Anderson Cooper: The Bully Effect

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The much-anticipated episode of “The Bully Effect” by Anderson Cooper aired Thursday on CNN’s Anderson Cooper 360 covering a number of angles from four different families who have experienced consistent bullying. The piece offers a look into their everyday lives and shows the negative effects of bullying.

Following Lee Hirsch’s “Bully” documentary, Cooper’s coverage delves into the families’ history of bullying, the effects it has had on them, and where they are today.

Cooper explains how “Bully” provides a snapshot of where the country was 2-3 years ago, while “The Bully Effect” shows where we are today, including what programs are working, not working, and what more needs to be done.

One of the children featured in the “Bully” documentary is 12-year-old Alex Libby, who Cooper says is “the most inspiring story.”  Libby has experienced both verbal and physical abuse, but is now touring the country shedding light on bullying.

In “Bully,” Libby said, “They push me so far that I want to become the bully.”

In UC Davis sociologist Bob Faris and Diane Felmlee’s study on bullying, they found that instead of kids falling into stable roles of bully and victim, involvement in aggression fluctuated from week to week, and 17 percent of students had played the role of both agressor and victim.

In addition to generating awareness, the documentary was also created in the hopes that more children will realize they are not alone, and will speak out.

Faris, who partnered with Cooper in researching school bullying and aggression, told 429Magazine that “half of the kids wouldn’t feel comfortable talking to their parents about bullying problems. Even when they do talk to their parents, they often feel helpless and the kids feel as if their parents can’t help. They feel powerlessness, frustration and all kinds of pain.”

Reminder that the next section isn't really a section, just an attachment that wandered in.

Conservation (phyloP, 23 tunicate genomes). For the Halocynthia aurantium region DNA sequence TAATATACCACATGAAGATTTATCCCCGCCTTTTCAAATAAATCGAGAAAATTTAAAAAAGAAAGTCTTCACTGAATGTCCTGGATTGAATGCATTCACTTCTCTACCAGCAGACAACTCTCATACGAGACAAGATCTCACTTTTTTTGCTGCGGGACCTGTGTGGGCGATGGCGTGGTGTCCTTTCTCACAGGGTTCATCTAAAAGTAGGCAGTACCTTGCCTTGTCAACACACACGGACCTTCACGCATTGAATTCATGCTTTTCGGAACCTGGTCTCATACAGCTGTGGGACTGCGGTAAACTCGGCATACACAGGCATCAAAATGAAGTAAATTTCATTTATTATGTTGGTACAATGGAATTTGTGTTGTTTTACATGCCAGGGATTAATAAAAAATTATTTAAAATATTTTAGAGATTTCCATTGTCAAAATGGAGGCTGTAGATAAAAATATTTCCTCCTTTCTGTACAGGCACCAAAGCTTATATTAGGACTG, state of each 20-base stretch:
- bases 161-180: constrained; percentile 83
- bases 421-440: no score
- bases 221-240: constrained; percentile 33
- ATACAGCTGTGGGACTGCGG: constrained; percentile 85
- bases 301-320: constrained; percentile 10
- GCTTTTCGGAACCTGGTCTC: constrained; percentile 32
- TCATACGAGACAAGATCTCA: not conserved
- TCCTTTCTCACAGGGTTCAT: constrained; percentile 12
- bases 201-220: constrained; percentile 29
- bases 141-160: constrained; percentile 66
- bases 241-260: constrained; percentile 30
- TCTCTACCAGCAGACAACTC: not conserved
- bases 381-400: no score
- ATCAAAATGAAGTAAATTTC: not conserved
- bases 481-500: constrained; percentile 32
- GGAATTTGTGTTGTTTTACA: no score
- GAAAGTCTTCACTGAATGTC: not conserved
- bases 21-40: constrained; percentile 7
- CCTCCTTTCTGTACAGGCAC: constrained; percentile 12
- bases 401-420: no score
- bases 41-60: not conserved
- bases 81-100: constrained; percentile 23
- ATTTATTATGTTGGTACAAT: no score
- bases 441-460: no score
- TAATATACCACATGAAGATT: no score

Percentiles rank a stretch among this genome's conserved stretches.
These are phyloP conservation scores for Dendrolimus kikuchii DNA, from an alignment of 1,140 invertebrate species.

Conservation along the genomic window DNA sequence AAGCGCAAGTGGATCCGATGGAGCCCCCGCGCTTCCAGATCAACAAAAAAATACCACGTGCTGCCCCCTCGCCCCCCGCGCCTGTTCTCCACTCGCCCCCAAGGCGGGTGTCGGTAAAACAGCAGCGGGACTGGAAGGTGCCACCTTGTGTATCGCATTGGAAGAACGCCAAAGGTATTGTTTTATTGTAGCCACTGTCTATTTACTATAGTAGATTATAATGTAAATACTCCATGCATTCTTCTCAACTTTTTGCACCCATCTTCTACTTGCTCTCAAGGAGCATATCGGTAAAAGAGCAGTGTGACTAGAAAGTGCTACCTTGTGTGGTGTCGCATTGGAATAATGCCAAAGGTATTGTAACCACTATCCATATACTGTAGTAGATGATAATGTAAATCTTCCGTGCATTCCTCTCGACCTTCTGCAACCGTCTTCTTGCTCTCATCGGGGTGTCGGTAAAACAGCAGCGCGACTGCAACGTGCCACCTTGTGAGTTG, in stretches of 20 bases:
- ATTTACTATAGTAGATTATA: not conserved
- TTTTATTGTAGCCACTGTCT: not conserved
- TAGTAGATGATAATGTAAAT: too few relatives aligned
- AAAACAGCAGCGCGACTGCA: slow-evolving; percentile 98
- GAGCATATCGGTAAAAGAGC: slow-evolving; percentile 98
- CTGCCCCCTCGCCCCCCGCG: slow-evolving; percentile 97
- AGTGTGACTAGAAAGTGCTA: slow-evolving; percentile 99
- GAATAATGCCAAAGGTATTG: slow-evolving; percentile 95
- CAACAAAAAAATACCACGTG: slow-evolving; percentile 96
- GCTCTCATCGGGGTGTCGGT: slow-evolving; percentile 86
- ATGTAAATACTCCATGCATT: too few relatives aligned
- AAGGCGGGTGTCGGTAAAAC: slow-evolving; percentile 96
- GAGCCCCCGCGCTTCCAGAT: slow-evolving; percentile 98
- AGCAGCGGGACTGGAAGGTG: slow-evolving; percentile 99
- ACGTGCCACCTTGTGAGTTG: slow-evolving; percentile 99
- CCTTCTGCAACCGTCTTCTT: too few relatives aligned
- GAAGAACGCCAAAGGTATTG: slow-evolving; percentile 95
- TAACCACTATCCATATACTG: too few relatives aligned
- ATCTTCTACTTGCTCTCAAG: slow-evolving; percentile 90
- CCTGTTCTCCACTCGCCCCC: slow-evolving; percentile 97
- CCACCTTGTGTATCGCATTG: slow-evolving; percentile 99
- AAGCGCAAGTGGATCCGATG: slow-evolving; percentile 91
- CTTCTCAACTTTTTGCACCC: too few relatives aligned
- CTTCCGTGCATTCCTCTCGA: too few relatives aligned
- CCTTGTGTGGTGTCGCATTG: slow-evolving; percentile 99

Cooper, who confirmed he was gay in July 2012, has demonstrated a continued interest in stories of overcoming obstacles, having overcome his own throughout his life.

When he was 10, his father died during open-heart surgery, and in 1988 his brother committed suicide from jumping from the 14th-floor window of their mother’s NYC apartment.

Prior to joining CNN, Cooper worked for ABC as a war correspondent, which he has stated was linked to his brother’s death.

“Suicide is such an odd, taboo sort of thing, and my brother’s death is still sort of a mystery, so I became interested in questions of survival: why some people survive and others don’t,” he said in Interview Magazine with Brad Goldfarb.

As seen in “The Bully Effect,” suicide has a profound effect on families, such as that of Kirk Smalley, another boy featured in the documentary, who committed suicide when he was 11-years-old.

“There is a long history of social psychology showing that people stand around and watch things,” said Faris. “There’s a lot of evidence that suggests that people are not comfortable with these situations. It makes them feel really uncomfortable and stressed out; but they see everybody else not do anything so they don’t do anything.”

However, he points out that it doesn’t take much to create change.

“When one person intervenes it can really break the spell,” Faris explains. “And all it takes is one person and the other people who are feeling uncomfortable about it are much more likely to get involved at that point.”

The Bully Effect, stemming from years of research in the long-term effects of bullying victims, focuses on how individuals are making a change, on growth within the past several years, and on campaigns to end harassment and intimidation.

429Magazine

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